RALEIGH, N.C. —Travelers looking for a standout summer send-off will find themselves in good company across North Carolina. With longstanding Labor Day festivals and special events leading up to the Democratic National Convention in Charlotte, destinations are ready to welcome a stream of Labor Day visitors.
“The weekend will truly end summer on a high note,” said Lynn Minges, the N.C. Commerce Department’s Assistant Secretary of Tourism, Marketing and Global Branding. “With an extra day between coming and going, the travel experience will be richer, and visitors will feel more refreshed when the trip ends.”
The state’s official travel website, VisitNC.com, lists dozens of festive weekend events from the mountains to the coast, including the Mile High Kite Festival at Beech Mountain, the North Carolina Apple Festival in Hendersonville, the Labor Day Food & Wine Festival in Pinehurst, the John Coltrane International Jazz & Blues Festival in High Point, the Lexington Avenue Arts and Fun Festival in Asheville and the Labor Day Music Extravaganza at Bald Head Island.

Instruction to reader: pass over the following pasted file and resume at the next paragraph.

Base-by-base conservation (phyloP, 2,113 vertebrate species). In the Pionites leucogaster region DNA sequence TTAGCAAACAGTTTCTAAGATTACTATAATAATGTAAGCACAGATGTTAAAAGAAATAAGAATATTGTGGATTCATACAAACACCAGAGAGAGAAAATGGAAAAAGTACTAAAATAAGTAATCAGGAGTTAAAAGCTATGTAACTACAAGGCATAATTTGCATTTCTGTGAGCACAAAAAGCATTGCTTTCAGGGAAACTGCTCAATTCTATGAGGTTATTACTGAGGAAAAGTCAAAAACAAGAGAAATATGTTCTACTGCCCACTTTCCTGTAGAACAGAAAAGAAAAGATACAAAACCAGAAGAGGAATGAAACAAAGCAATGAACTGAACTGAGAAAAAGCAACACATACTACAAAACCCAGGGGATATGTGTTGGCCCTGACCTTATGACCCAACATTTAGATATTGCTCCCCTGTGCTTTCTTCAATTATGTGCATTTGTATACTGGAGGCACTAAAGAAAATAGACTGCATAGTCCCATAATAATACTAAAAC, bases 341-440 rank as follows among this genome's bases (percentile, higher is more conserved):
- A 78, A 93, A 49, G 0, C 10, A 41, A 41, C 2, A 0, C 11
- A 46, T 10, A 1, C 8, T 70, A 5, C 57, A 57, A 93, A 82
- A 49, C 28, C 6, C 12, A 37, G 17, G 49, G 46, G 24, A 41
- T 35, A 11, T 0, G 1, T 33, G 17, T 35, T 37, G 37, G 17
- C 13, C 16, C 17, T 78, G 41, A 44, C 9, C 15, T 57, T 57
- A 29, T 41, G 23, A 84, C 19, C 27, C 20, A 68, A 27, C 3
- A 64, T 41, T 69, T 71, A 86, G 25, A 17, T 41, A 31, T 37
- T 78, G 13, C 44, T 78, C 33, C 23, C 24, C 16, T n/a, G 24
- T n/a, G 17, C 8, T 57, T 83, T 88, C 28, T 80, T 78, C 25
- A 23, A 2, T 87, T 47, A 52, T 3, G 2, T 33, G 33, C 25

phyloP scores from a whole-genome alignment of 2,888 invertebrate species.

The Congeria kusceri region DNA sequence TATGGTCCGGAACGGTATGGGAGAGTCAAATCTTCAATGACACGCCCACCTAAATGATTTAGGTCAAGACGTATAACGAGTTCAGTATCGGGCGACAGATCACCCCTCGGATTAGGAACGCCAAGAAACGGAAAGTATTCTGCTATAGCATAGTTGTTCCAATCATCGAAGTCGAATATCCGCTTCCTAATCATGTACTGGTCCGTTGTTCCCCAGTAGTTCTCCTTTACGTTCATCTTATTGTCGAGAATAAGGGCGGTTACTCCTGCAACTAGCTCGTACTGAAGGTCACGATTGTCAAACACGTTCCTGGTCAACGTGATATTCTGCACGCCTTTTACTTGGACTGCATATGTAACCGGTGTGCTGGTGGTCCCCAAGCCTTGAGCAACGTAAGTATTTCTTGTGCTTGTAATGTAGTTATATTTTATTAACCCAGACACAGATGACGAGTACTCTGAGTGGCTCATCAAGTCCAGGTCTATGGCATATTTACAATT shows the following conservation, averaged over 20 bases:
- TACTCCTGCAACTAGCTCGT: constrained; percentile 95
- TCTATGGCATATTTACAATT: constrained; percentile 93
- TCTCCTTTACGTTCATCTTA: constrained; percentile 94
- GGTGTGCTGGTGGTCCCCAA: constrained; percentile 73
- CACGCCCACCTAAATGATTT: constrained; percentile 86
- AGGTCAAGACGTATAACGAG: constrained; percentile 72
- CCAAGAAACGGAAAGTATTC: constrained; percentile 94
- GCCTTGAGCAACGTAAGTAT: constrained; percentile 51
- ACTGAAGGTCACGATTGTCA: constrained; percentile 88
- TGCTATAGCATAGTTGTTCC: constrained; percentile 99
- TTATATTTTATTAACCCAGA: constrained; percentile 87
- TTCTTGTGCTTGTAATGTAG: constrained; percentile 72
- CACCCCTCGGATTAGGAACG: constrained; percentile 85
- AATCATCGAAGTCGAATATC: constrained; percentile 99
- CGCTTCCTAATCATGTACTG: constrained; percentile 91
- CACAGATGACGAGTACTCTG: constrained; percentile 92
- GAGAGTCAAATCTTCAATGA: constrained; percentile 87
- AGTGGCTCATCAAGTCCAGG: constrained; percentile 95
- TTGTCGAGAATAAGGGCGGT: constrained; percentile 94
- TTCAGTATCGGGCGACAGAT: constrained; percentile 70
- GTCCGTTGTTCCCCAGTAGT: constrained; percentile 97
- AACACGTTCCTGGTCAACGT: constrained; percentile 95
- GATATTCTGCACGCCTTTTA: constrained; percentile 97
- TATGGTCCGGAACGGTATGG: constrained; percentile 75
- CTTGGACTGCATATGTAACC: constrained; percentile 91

Charlotte’s big event, the Democratic National Convention, takes place Sept. 4-6. Labor Day visitors and any of the 35,000 convention-goers arriving early can attend the non-partisan kick-off event, CarolinaFest 2012, which unfolds in Uptown Charlotte with former North Carolina resident James Taylor as the headliner.
The American Automobile Association predicts a 2.9 percent increase in Labor Day travel nationwide despite rising gas prices. U.S. Energy Information Administration figures show pump prices in the Lower Atlantic region averaging $3.71 per gallon compared with $3.66 over Labor Day 2011. Even compared with summer 2012’s lowest average price of $3.26, the extra cost at the pump should have little effect on North Carolina travel.
“In our experience, visitors weigh the extra $20 or $25 they’ll spend at the pump against the overall cost of the trip and conclude that North Carolina is a value destination,” Minges said. “Whether traveling as a family, a couple or a group of friends, visitors can find unique experiences within their means.”
Year-to-date reports indicate continued growth for North Carolina tourism after 2011’s record $18.4 billion in spending. According to Smith Travel Research, hotel/motel occupancy was up 3.2 percent over the first seven months of 2011.